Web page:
Read Across America drew more than a dozen readers into Gess Elementary last Friday. The readers, representing a wide spectrum of the Chewelah community, demonstrated just how much joy can be found in a good book.
Sixth grade students listened enthusiastically as Sam Bradley, the owner of Bradley Tae Kwon Do, read a fictional story about a martial arts student trying to progress to the next level of proficiency. “Is that really how you do it when you take a test?” one student asked. Others queried: “Have you ever broken cement? Does it hurt?”
The sixth-grader’s questions helped demonstrate the important links students make between books and real life. That connection was emphasized even more as Ms. Bradley talked about the importance of reading in her career. Technical manuals, she explained to the students, are a critical part of developing expertise because in addition to specific information about form, they also provide the meaning of each level and the history of Tae Kwan Do. “It’s not just kicking. There’s also a lot of knowledge involved.”
Ms. Bradley went on to explain how important careful reading is to business owners. “There’s record keeping, of course. And I have to read the new tax laws,” she said.
One student chirped in: “My mom reads all the time. She has a Kindle,” and the teacher responded, “I’m not surprised. I know how intelligent she is.” He continued: “It’s like the chicken and the egg. “Do we read because we’re intelligent? Or do we become intelligent because we read?” His words elicited a wave of thoughtful expressions among the sixth graders.
Students in all grades demonstrated the same curiosity and enthusiasm. “The kids are so responsive,” said Susan Bristol. “I asked if anyone knew what the country of Persia is called today, and the hands all went up. They knew it was Iran,” she said. “Is that smart or what?”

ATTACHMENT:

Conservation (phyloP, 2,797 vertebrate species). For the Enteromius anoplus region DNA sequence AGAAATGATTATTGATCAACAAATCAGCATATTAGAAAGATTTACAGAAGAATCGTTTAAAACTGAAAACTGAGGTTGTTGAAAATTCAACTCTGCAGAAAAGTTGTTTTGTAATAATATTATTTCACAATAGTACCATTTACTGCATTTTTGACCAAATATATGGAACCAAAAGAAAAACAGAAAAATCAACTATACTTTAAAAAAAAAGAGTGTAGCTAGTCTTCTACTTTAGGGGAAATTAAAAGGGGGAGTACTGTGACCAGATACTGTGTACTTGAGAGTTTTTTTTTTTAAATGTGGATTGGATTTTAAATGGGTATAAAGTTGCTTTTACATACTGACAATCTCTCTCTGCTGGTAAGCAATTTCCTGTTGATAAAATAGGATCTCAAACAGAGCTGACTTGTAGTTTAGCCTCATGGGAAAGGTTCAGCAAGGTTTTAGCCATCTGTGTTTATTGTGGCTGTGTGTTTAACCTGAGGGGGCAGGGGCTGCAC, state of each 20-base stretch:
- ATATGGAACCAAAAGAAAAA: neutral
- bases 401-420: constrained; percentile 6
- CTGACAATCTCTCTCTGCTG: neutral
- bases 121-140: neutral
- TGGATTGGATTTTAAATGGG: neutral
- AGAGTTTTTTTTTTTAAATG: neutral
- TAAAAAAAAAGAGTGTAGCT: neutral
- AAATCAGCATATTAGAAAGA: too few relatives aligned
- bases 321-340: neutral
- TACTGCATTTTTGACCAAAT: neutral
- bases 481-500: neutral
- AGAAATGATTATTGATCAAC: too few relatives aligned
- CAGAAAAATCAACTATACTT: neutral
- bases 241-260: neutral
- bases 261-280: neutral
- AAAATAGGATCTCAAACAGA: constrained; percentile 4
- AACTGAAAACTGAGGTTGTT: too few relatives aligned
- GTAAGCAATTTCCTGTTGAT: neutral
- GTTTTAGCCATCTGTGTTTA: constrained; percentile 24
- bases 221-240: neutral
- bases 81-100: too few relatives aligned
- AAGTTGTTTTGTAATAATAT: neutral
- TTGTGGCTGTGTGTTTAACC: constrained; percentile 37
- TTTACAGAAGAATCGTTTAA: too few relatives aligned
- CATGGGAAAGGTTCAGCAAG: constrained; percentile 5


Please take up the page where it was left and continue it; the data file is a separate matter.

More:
While there is no doubt about the benefits to students, many of the adults say they get as much out of the experience as the students. “I enjoy seeing the kids smile when they hear a good story,” said Chewelah Police Officer John Bowers. His feelings were echoed by Margaret Retherford. Like Officer Bowers, she has participated in Read across America events in the past. “If it falls on a day when I’m working, I take the day off,” she said.
Other readers participated for the first time this year. Kathleen Cunningham, who owns Camo’d Arrow, volunteered to come back on a regular basis to read to children, or listen to them read. So did John Grumbach. “I’ve never had so much fun in my life,” he said.
Salty Parrot knows the feeling. He visits school on a regular basis, hoping to motivate students to read. “It’s something I get to give back,” he said. “I grew up in Los Angeles. A lot of the kids didn’t have a male role model.” He thinks it’s important for males to volunteer and show students how important reading is to adults.
Gess Principal Jerry Pugh expresses his gratitude to the community readers. “Any time we can show our students that what they are learning at Gess Elementary will have a positive impact on their future, we are thrilled. Connecting school to the community is critical to the success of our students.”
Submitted by Sheryl Templeton
In This Photo: Chewelah Businesswoman Katherine Cunningham, owner of Camo’d Arrow, shared a book with a room full of enthusiastic second graders in Mrs. Kennedy’s class last Friday, as part of Read Across America. Gess Elementary photo